Start the hike on the trail north of the visitor center and stay to the right. While exploring the banks along Salt Creek, you’ll see tree stumps sculpted by beavers, oaks and maple trees hanging lazily over the water, and small wooded bluffs rising above the creek. Nearly two miles into the hike, keep going straight ahead as you pass the picturesque log bridge on the right that leads to the visitor center. From the bridge, the path heads toward the dam, which is flanked by the brick Graue Mill and its giant water wheel.
Fullersburg Woods is 1.2 miles north of the Hinsdale station on the BNSF Metra Line. The west end of the 11-mile-long Salt Creek Bicycle Trail is located one mile from Fullersburg Woods.
Veteran Acres Park/Sterne’s Woods
These two parks, Veteran Acres and Sterne’s Woods, are individually charming and each well worth a visit. But taken together, they offer an array of scenic landscapes and many miles of enjoyable rambling through quiet woodlands, rolling prairie, and wildflower-laden wetlands.
From the front door of the Veteran Acres nature center, look for the wood chip trail on the left heading into the woodland. Taking the second junction on the right brings you into the rolling grassy expanse of Wingate Prairie. Stay to the right as you pass along the outer edge of the prairie. Among the prairie remnants in the Chicago region, this one is unique for its rolling hills and stands of fragrant pine. Mixed in with the big bluestem grass, you’ll see plenty of goldenrod, compass plants and rattlesnake master.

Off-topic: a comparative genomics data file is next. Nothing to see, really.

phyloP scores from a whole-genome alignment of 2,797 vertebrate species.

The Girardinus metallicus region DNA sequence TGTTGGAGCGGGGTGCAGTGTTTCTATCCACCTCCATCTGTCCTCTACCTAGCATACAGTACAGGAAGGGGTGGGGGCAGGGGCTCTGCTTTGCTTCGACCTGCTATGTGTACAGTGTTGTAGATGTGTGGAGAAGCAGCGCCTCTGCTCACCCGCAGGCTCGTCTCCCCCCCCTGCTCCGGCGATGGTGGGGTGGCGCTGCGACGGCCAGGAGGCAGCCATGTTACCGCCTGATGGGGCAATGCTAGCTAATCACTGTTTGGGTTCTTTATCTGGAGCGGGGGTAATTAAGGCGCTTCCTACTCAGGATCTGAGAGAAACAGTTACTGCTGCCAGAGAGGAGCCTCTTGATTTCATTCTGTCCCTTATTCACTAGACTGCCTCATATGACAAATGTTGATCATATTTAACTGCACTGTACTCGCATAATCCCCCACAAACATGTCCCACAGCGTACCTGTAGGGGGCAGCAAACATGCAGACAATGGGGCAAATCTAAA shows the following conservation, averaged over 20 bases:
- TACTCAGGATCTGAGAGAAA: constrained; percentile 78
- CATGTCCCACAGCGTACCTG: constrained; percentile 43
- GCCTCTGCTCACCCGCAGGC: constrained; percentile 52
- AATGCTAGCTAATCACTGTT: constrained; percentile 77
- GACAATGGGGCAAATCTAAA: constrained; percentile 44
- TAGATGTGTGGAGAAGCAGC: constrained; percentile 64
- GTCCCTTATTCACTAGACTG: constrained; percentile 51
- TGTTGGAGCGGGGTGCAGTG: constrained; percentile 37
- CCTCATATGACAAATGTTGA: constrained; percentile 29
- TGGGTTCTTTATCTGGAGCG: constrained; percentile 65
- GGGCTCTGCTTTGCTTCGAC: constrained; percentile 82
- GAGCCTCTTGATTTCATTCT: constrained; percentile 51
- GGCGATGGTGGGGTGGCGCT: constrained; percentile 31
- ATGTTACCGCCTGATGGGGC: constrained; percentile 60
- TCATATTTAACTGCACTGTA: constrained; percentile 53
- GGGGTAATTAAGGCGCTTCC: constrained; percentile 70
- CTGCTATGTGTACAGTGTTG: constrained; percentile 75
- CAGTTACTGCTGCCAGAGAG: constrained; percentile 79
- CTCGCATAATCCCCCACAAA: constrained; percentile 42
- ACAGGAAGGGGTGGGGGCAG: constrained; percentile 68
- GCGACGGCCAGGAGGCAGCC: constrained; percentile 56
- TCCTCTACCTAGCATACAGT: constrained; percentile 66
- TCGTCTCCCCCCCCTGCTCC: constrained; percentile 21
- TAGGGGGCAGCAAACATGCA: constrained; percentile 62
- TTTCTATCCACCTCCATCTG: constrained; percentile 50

Eventually, you’ll reach the Prairie Trail, a regional rail-trail. Follow this paved path through stands of pine, hickory and enormous black and white oak trees with gnarled limbs reaching out over the trail. After 0.9 miles, keep an eye peeled for a wide gravel trail that runs on the left parallel to the Prairie Trail. Take the gravel trail to the right and you’ll pass through a 40-acre wetland, home to a variety of wildflowers, including two types of orchids. Stay to the right and continue through the woods. Once you return to Wingate Prairie, you’ll zigzag along the trails back to the nature center.
The nature center is located one-half mile directly north of the Crystal Lake station on the Union Pacific/Northwest Metra Line. The Prairie Trail runs for 25.9 miles from Algonquin north to the Wisconsin border.
Learn more about hiking in the Chicago region by checking out 60 Hikes within 60 Miles: Chicago, recently available in a second edition. This article first appeared in the July 2008 issue of Silent Sports magazine.